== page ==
Molecular characteristics and virulence gene profiles of Staphylococcus aureus causing bloodstream infection

Xuehan Li Fang Fang Jin Zhao Ning Lou Chenglin Li Tao Huang Yirong Li About the authors

ABSTRACT

Background:

The rate of methicillin-resistant Staphylococcus aureus (MRSA) among the total of S. aureus isolates decreased to 35.3% in 2017 in China. It is unclear whether the molecular characteristics of S. aureus isolates have changed as the rate decreased.

Objective:

This study aimed to investigate the molecular characteristics and virulence genes profile of S. aureus isolates causing bloodstream infection and analyze the correlation between the prevalence rates of the common sequence types and MRSA.

Methods:

A total of 112 S. aureus strains from eight hospitals of four cities, including 32 MRSA isolates, were identified and evaluated through multilocus sequence typing, spa typing, and determination of virulence genes.

Results:

Twenty-five STs were identified, of which ST5 (21.4%) was the most prevalent, whereas the prevalence of ST239 correlated with the rate of MRSA among all S. aureus isolates. Forty-six spa types were identified, of which t2460 (14.3%) was the most common. clfa, hla, seb, fnbA and hlb were the prevailing virulence genes. 81.3% MRSA and 45.0% methicillin-sensitive S. aureus (MSSA) isolates harbored six or more tested virulence genes. ST5-t2460, seldom noted in bloodborne S. aureus isolates in China, was the most common clone. The prevalence of harboring six or more virulence genes in ST5-t2460 and ST188-t189 were 93.8% and 8.3%, respectively.

Conclusion:

ST5-t2460 was the most common clone in S. aureus causing bloodstream infection followed by ST188-t189, which had never been noted in China before. Moreover, ST5-t2460 harbored more virulence genes than ST188-t189, and the prevalence of ST239 clone decreased with the proportion of MRSA among all S. aureus isolates.

Keywords:
Methicillin-resistant Staphylococcus aureus (MRSA); Bloodstream infection; Virulence encoding gene; Multilocus sequence typing; spa typing

Introduction

Staphylococcus aureus (S. aureus) is an important pathogen causing a great number of infectious diseases. Recently, with the development of organ transplantation, bone marrow transplantation, and invasive diagnostic tests, bloodstream infections such as bacteremia and septicemia are on the rise. S. aureus is one of the most common human pathogen causing bloodstream infection, which can lead to both community- and hospital-acquired bacteremia. The mortality of patients with S. aureus bacteremia was reported to be about 30%,11 De Rosa FG, Corcione S, Motta I, et al. Risk factors for mortality in patients with Staphylococcus aureus bloodstream infection. J Chemother. 2016;28:187-90. which was closely associated with methicillin-resistant S. aureus (MRSA) infections.22 Shurland S, Zhan M, Bradham DD, Roghmann MC. Comparison of mortality risk associated with bacteremia due to methicillin-resistant and methicillin-susceptible Staphylococcus aureus. Infect Control Hosp Epidemiol. 2007;28:273-9. Compared to patients with methicillin-sensitive S. aureus (MSSA) bacteremia, the mortality MRSA bacteremia increases by 40%.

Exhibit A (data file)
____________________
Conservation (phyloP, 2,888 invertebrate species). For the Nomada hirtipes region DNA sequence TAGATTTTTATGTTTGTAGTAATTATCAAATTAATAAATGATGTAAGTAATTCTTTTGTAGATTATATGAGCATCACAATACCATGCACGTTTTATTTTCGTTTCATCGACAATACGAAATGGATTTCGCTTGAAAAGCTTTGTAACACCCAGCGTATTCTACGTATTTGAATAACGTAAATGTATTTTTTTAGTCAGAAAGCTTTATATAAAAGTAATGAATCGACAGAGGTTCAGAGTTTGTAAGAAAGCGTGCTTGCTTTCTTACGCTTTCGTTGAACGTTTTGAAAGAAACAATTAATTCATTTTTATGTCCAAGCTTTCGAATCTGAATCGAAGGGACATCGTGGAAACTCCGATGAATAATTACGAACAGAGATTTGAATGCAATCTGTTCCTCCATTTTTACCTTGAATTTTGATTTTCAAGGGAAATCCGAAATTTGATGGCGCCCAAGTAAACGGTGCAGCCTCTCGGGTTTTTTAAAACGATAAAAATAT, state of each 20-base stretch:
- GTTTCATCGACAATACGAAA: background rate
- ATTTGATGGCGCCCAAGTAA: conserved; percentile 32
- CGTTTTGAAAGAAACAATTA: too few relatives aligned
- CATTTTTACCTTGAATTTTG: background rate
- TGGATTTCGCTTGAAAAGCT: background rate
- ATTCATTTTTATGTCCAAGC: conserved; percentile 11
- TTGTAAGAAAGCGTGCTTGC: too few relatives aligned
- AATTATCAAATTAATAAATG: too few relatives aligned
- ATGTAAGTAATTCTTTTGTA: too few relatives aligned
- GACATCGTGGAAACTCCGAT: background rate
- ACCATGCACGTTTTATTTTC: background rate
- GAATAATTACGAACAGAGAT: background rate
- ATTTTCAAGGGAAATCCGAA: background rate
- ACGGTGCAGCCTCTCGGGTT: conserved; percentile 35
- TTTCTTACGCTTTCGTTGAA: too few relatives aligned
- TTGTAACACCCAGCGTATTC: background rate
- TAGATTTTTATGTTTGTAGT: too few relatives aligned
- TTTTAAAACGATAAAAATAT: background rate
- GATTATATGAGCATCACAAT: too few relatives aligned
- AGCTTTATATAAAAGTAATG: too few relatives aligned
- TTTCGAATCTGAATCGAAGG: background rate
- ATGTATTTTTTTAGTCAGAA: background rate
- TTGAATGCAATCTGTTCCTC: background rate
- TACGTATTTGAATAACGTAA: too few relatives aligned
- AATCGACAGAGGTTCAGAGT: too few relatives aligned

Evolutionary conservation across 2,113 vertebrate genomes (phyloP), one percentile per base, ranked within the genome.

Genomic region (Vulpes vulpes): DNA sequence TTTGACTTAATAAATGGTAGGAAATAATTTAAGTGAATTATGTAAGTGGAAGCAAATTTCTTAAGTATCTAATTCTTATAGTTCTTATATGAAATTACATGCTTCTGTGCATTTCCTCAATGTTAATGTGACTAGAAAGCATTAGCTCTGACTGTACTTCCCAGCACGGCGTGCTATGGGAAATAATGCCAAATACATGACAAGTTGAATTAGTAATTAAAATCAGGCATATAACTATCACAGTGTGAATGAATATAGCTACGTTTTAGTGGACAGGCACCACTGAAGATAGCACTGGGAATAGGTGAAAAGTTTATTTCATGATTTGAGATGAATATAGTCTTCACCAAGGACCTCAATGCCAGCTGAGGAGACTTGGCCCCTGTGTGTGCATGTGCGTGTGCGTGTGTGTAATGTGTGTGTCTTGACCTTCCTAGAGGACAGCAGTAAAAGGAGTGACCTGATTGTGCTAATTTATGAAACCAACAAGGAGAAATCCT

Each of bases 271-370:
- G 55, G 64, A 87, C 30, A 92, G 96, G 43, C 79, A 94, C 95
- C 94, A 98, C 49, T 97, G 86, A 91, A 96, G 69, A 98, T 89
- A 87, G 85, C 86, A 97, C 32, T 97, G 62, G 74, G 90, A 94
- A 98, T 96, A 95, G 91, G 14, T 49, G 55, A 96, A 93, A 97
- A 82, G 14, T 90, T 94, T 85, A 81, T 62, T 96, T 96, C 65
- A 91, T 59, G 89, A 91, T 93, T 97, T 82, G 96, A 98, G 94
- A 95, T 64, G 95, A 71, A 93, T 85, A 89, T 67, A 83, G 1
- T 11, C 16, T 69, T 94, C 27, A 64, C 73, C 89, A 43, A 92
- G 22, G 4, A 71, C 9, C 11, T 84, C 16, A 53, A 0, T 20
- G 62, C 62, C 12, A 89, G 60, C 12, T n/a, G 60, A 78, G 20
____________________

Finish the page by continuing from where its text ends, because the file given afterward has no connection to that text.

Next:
It was observed that the molecular characteristics of S. aureus have regional differences. Sequence type 239 (ST239) were found to be the most prevalent in many Asian countries including China,33 Cha HY, Moon DC, Choi CH, et al. Prevalence of the ST239 clone of methicillin-resistant Staphylococcus aureus and differences in antimicrobial susceptibilities of ST239 and ST5 clones identified in a Korean hospital. J Clin Microbiol. 2005;43:3610-4.,44 Zhang W, Shen X, Zhang H, et al. Molecular epidemiological analysis of methicillin-resistant Staphylococcus aureus isolates from Chinese pediatric patients. Eur J Clin Microbiol Infect Dis. 2009;28:861-4. but ST36 and ST30 were the most frequent in the United Kingdom.55 Enright MC, Day NP, Davies CE, Peacock SJ, Spratt BG. Multilocus sequence typing for characterization of methicillin-resistant and methicillin-susceptible clones of Staphylococcus aureus. J Clin Microbiol. 2000;38:1008-15. Researches about molecular characteristics and virulence gene profiles of bloodborne S. aureus isolates began late in China. A study carried out in 2012 which revealed that ST239-t030 and ST188-t189 were the most prevalent among the MRSA isolates, whereas ST7-t091 was the most prevalent among the MSSA isolates followed by ST188-t189 and ST630-t377.66 Yu F, Li T, Huang X, et al. Virulence gene profiling and molecular characterization of hospital-acquired Staphylococcus aureus isolates associated with bloodstream infection. Diagn Microbiol Infect Dis. 2012;74:363-8. Subsequent studies showed that ST239-t030 and ST239-t037 were the most common in MRSA isolates, whereas ST7-t091 and ST188-t189 were the most prevalent in MSSA isolates.77 Wang WY, Chiueh TS, Sun JR, Tsao SM, Lu JJ. Molecular typing and phenotype characterization of methicillin-resistant Staphylococcus aureus isolates from blood in Taiwan. PLoS ONE. 2012;7:e30394.